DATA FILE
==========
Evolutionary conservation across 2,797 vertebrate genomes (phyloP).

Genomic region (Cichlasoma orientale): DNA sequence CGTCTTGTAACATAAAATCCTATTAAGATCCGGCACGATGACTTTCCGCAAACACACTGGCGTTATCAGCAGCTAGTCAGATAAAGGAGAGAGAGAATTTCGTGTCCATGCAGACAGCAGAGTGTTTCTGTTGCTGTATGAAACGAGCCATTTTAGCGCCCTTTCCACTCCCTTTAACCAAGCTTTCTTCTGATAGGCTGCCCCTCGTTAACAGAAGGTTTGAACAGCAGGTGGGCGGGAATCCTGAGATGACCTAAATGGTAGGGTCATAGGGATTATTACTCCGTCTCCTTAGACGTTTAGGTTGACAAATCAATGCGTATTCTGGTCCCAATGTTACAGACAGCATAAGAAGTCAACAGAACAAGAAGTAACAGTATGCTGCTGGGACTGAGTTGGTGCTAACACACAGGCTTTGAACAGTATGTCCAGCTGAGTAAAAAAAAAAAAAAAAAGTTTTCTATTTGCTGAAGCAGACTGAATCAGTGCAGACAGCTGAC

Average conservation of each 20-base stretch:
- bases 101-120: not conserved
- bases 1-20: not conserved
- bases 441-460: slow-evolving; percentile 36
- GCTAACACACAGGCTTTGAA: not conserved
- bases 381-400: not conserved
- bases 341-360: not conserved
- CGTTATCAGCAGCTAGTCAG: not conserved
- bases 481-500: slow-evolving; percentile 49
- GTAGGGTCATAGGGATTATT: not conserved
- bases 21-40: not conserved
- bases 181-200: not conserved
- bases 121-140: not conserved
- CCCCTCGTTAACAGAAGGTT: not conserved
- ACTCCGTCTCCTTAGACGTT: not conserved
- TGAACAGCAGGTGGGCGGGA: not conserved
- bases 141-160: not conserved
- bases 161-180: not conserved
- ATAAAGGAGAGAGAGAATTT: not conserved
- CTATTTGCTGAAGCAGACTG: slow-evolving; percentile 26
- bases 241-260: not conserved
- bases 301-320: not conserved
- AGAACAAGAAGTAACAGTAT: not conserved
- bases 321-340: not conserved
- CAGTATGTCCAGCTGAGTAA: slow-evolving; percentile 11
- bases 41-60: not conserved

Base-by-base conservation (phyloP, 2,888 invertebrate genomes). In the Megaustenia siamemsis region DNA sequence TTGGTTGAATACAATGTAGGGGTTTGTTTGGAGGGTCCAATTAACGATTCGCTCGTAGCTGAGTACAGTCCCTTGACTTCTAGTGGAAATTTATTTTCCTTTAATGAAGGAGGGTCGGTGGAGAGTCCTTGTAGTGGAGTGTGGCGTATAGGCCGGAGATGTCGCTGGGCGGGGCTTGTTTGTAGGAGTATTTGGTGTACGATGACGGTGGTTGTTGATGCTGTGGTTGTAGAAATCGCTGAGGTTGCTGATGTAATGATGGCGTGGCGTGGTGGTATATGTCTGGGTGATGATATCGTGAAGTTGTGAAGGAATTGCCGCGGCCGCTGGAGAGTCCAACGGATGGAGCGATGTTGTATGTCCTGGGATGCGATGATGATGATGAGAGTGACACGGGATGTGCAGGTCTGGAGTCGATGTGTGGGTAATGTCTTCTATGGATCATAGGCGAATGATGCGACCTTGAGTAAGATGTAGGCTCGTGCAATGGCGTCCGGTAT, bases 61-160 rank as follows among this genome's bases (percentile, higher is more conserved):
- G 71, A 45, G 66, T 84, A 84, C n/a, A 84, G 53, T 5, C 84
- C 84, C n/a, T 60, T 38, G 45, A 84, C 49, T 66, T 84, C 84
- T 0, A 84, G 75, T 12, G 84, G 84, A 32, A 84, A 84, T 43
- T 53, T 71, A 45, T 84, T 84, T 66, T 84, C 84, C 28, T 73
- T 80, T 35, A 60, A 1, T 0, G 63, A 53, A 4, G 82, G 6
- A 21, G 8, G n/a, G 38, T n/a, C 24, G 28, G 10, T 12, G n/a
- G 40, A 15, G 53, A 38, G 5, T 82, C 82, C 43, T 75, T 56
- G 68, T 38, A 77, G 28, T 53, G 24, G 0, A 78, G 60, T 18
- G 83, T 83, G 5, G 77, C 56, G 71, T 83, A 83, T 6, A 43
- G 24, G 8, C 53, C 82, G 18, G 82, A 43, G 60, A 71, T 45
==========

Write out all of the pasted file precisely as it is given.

Evolutionary conservation across 2,797 vertebrate genomes (phyloP).

Genomic region (Cichlasoma orientale): DNA sequence CGTCTTGTAACATAAAATCCTATTAAGATCCGGCACGATGACTTTCCGCAAACACACTGGCGTTATCAGCAGCTAGTCAGATAAAGGAGAGAGAGAATTTCGTGTCCATGCAGACAGCAGAGTGTTTCTGTTGCTGTATGAAACGAGCCATTTTAGCGCCCTTTCCACTCCCTTTAACCAAGCTTTCTTCTGATAGGCTGCCCCTCGTTAACAGAAGGTTTGAACAGCAGGTGGGCGGGAATCCTGAGATGACCTAAATGGTAGGGTCATAGGGATTATTACTCCGTCTCCTTAGACGTTTAGGTTGACAAATCAATGCGTATTCTGGTCCCAATGTTACAGACAGCATAAGAAGTCAACAGAACAAGAAGTAACAGTATGCTGCTGGGACTGAGTTGGTGCTAACACACAGGCTTTGAACAGTATGTCCAGCTGAGTAAAAAAAAAAAAAAAAAGTTTTCTATTTGCTGAAGCAGACTGAATCAGTGCAGACAGCTGAC

Average conservation of each 20-base stretch:
- bases 101-120: not conserved
- bases 1-20: not conserved
- bases 441-460: slow-evolving; percentile 36
- GCTAACACACAGGCTTTGAA: not conserved
- bases 381-400: not conserved
- bases 341-360: not conserved
- CGTTATCAGCAGCTAGTCAG: not conserved
- bases 481-500: slow-evolving; percentile 49
- GTAGGGTCATAGGGATTATT: not conserved
- bases 21-40: not conserved
- bases 181-200: not conserved
- bases 121-140: not conserved
- CCCCTCGTTAACAGAAGGTT: not conserved
- ACTCCGTCTCCTTAGACGTT: not conserved
- TGAACAGCAGGTGGGCGGGA: not conserved
- bases 141-160: not conserved
- bases 161-180: not conserved
- ATAAAGGAGAGAGAGAATTT: not conserved
- CTATTTGCTGAAGCAGACTG: slow-evolving; percentile 26
- bases 241-260: not conserved
- bases 301-320: not conserved
- AGAACAAGAAGTAACAGTAT: not conserved
- bases 321-340: not conserved
- CAGTATGTCCAGCTGAGTAA: slow-evolving; percentile 11
- bases 41-60: not conserved

Base-by-base conservation (phyloP, 2,888 invertebrate genomes). In the Megaustenia siamemsis region DNA sequence TTGGTTGAATACAATGTAGGGGTTTGTTTGGAGGGTCCAATTAACGATTCGCTCGTAGCTGAGTACAGTCCCTTGACTTCTAGTGGAAATTTATTTTCCTTTAATGAAGGAGGGTCGGTGGAGAGTCCTTGTAGTGGAGTGTGGCGTATAGGCCGGAGATGTCGCTGGGCGGGGCTTGTTTGTAGGAGTATTTGGTGTACGATGACGGTGGTTGTTGATGCTGTGGTTGTAGAAATCGCTGAGGTTGCTGATGTAATGATGGCGTGGCGTGGTGGTATATGTCTGGGTGATGATATCGTGAAGTTGTGAAGGAATTGCCGCGGCCGCTGGAGAGTCCAACGGATGGAGCGATGTTGTATGTCCTGGGATGCGATGATGATGATGAGAGTGACACGGGATGTGCAGGTCTGGAGTCGATGTGTGGGTAATGTCTTCTATGGATCATAGGCGAATGATGCGACCTTGAGTAAGATGTAGGCTCGTGCAATGGCGTCCGGTAT, bases 61-160 rank as follows among this genome's bases (percentile, higher is more conserved):
- G 71, A 45, G 66, T 84, A 84, C n/a, A 84, G 53, T 5, C 84
- C 84, C n/a, T 60, T 38, G 45, A 84, C 49, T 66, T 84, C 84
- T 0, A 84, G 75, T 12, G 84, G 84, A 32, A 84, A 84, T 43
- T 53, T 71, A 45, T 84, T 84, T 66, T 84, C 84, C 28, T 73
- T 80, T 35, A 60, A 1, T 0, G 63, A 53, A 4, G 82, G 6
- A 21, G 8, G n/a, G 38, T n/a, C 24, G 28, G 10, T 12, G n/a
- G 40, A 15, G 53, A 38, G 5, T 82, C 82, C 43, T 75, T 56
- G 68, T 38, A 77, G 28, T 53, G 24, G 0, A 78, G 60, T 18
- G 83, T 83, G 5, G 77, C 56, G 71, T 83, A 83, T 6, A 43
- G 24, G 8, C 53, C 82, G 18, G 82, A 43, G 60, A 71, T 45